By Pat Harty
INDIANAPOLIS, Ind. – Another Big Ten football media day has come and gone, and the biggest news from the two-day event is that Oklahoma and Texas are considering leaving the Big 12 Conference to join the Southeastern Conference.
Iowa coach Kirk Ferentz also said that approximately 70 percent of his players have been vaccinated for the coronavirus, while Northwestern coach Pat Fitzgerald said 95 percent of his players have been vaccinated.
Other than that, it was typical media day stuff where everybody is excited and optimistic, and where the players who attended the event are better people than players.
It’s no secret that Kirk Ferentz is not a fan of Big Ten media day, but this year’s event was a slight improvement from previous years because Iowa’s travel party flew in Friday morning and was expected to arrive back in Iowa City by around dinner time.
“Sure happy about that,” Ferentz said.
Just once I’d like to cover a Big Ten football media day where a head coach steps to the podium and says he doesn’t love his team, that he dreads the start of the season, and that the players who accompanied him to the annual event aren’t better people than players.
I’d like to hear a head coach tell a reporter that’s a stupid question, and I’m already sick of your nonsense.
I’d like to hear a head coach say that he’s more excited about leaving media day than attending it.
I’d like to hear a head coach say that he isn’t excited to be here, and that he isn’t excited about his team’s potential, or its chances for success.
I’d like to hear a head criticize his opponents and say that Jim Harbaugh is overpaid, that Paul Chryst is mind-numbingly boring, that Scott Frost is the king of making excuses, and that Barry Alvarez should start wearing socks.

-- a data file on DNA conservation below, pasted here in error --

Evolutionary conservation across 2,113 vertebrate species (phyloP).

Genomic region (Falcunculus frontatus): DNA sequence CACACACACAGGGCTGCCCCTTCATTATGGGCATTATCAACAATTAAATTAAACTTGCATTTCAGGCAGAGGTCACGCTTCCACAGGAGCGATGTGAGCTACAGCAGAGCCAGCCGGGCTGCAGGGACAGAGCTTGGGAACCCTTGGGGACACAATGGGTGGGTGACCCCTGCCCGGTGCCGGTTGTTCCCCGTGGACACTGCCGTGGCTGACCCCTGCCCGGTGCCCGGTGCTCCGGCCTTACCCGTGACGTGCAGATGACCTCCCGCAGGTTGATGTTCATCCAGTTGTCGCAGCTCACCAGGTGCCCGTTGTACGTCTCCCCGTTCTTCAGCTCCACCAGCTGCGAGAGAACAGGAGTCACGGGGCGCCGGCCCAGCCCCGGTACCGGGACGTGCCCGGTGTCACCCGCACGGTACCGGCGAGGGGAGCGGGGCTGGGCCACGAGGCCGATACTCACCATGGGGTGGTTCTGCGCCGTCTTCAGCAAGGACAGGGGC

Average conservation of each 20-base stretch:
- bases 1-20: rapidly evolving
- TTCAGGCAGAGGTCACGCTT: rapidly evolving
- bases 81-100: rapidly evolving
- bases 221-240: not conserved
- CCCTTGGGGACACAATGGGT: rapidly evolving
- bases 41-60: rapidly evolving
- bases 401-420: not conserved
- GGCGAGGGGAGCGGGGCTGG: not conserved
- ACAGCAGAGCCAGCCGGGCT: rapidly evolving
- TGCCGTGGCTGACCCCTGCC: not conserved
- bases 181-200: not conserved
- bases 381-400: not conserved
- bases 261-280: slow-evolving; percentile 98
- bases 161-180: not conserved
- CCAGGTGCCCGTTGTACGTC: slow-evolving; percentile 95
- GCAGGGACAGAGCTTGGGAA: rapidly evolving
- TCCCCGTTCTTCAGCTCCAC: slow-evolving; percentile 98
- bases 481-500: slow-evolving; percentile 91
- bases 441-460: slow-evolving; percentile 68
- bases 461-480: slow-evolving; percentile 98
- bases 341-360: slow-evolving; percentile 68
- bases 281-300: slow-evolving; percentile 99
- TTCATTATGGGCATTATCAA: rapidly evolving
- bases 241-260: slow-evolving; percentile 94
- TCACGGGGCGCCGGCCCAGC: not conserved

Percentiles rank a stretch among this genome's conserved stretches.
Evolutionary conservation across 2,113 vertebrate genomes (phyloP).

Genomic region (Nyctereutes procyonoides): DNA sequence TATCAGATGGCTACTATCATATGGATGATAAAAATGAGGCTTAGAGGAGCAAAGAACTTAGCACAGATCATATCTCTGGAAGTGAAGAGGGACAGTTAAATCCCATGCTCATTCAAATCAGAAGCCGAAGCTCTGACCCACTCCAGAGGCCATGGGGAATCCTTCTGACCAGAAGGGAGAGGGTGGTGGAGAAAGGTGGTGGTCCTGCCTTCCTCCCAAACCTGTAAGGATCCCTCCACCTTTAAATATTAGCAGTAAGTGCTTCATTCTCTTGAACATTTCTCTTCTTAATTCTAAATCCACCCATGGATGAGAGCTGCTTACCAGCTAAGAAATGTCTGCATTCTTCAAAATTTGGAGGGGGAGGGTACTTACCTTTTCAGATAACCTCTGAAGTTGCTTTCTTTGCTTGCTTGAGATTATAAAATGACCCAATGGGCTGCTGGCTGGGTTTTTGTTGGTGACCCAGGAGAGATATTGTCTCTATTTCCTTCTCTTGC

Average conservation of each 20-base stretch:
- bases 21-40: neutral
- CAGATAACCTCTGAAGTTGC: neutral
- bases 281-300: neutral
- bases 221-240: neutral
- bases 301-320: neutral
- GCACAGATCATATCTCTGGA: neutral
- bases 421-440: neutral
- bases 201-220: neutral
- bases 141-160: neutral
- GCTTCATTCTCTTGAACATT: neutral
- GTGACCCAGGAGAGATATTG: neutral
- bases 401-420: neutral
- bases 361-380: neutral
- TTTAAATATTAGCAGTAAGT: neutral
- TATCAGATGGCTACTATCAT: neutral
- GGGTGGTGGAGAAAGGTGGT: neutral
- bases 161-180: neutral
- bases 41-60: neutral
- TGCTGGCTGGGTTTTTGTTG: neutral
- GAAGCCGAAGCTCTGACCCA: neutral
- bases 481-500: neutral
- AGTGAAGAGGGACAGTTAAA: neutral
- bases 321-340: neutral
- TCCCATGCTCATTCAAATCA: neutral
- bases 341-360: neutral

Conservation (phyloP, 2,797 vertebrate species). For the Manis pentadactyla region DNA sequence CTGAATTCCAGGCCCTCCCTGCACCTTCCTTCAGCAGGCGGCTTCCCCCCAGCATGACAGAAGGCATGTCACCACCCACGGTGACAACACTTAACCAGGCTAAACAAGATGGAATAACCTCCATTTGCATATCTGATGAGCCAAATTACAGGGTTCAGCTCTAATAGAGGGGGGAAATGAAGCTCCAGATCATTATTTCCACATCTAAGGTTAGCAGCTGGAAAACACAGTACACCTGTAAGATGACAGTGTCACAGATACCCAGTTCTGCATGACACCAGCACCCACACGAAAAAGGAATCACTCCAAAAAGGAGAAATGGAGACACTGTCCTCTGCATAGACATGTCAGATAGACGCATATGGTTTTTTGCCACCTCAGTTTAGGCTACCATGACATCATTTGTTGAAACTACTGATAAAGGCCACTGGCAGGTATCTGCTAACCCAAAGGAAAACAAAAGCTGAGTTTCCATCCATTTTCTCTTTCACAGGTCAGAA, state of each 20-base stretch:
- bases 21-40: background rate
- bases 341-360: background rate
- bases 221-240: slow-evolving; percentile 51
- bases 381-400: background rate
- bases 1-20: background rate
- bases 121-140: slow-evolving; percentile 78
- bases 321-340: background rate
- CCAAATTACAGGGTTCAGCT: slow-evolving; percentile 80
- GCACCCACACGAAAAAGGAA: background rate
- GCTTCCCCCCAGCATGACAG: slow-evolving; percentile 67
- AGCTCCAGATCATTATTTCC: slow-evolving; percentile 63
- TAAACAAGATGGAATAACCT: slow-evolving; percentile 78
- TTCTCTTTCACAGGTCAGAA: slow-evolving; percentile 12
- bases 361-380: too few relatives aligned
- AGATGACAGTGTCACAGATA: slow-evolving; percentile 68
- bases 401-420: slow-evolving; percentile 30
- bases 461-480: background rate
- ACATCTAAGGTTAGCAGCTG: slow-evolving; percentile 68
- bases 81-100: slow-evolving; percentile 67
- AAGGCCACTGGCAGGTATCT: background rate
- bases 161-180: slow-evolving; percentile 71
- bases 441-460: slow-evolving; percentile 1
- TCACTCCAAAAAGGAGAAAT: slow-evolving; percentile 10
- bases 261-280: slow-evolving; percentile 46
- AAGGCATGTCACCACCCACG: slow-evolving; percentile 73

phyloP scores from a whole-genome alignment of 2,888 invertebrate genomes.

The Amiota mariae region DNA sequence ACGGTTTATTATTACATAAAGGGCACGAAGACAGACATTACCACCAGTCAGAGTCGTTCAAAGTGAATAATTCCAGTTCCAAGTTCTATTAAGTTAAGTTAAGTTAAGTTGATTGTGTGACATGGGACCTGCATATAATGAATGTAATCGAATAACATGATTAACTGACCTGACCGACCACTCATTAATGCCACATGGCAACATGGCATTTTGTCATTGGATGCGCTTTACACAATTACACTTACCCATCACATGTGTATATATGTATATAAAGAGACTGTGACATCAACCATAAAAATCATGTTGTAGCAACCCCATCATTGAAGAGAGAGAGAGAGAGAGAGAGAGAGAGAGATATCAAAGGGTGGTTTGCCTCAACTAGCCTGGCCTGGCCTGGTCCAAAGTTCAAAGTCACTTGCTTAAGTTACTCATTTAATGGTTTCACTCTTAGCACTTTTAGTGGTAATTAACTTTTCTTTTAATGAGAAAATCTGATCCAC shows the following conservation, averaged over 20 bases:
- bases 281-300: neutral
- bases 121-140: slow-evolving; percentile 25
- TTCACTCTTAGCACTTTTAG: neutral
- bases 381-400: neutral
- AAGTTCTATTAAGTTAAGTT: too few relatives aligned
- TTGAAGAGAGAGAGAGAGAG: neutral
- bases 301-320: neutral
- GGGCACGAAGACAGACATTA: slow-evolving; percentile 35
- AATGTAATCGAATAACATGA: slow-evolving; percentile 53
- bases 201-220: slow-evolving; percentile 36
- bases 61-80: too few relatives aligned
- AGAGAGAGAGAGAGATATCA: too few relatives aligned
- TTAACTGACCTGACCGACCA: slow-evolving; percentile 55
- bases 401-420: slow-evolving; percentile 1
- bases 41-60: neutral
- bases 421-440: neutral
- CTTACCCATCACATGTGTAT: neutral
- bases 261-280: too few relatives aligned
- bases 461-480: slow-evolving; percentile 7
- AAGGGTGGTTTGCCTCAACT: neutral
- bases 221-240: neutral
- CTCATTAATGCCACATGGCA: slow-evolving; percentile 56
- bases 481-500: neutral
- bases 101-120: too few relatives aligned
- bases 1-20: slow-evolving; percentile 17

I’d like to hear a head coach complain about the venue, and say that media day is mostly just an unnecessary and overrated feel-good event for a bunch of knuckleheads.
I’d like to hear a head coach say who gives a crap about Texas and Oklahoma, or about conference expansion.
I’d like to hear a head coach say that he doesn’t trust his players because many of them are pampered, spoiled brats who cut corners on and off the field.
I’d like to hear a player rip an opposing fan base, like for example, an Iowa player accuse Nebraska fans of being stuck in the 1990s. Wouldn’t that be fun?
I’d like to hear a player ask a member of the media why they chose a profession that pays so poorly, why they dress so poorly, and why they ask so many stupid questions.
I’d like to hear a member of the media ask a head coach how it feels to be grossly overpaid for underperforming.
I’d like to hear a head coach brag about how much money he makes and have him remind reporters that he makes more during a hiccup than they make for an entire year.
I’d like to not hear a member of the media ask a player how he would do in a competitive eating contest. So I was glad I wasn’t around when somebody asked Iowa center Tyler Linderbaum that question on Friday.
I’d like to hear a player brag about all of his preseason accolades instead of being humble and more concerned about his team’s success.
Just once I’d like for this annual event to be filled with shock and awe instead of with clichés, coach speak and political correctness.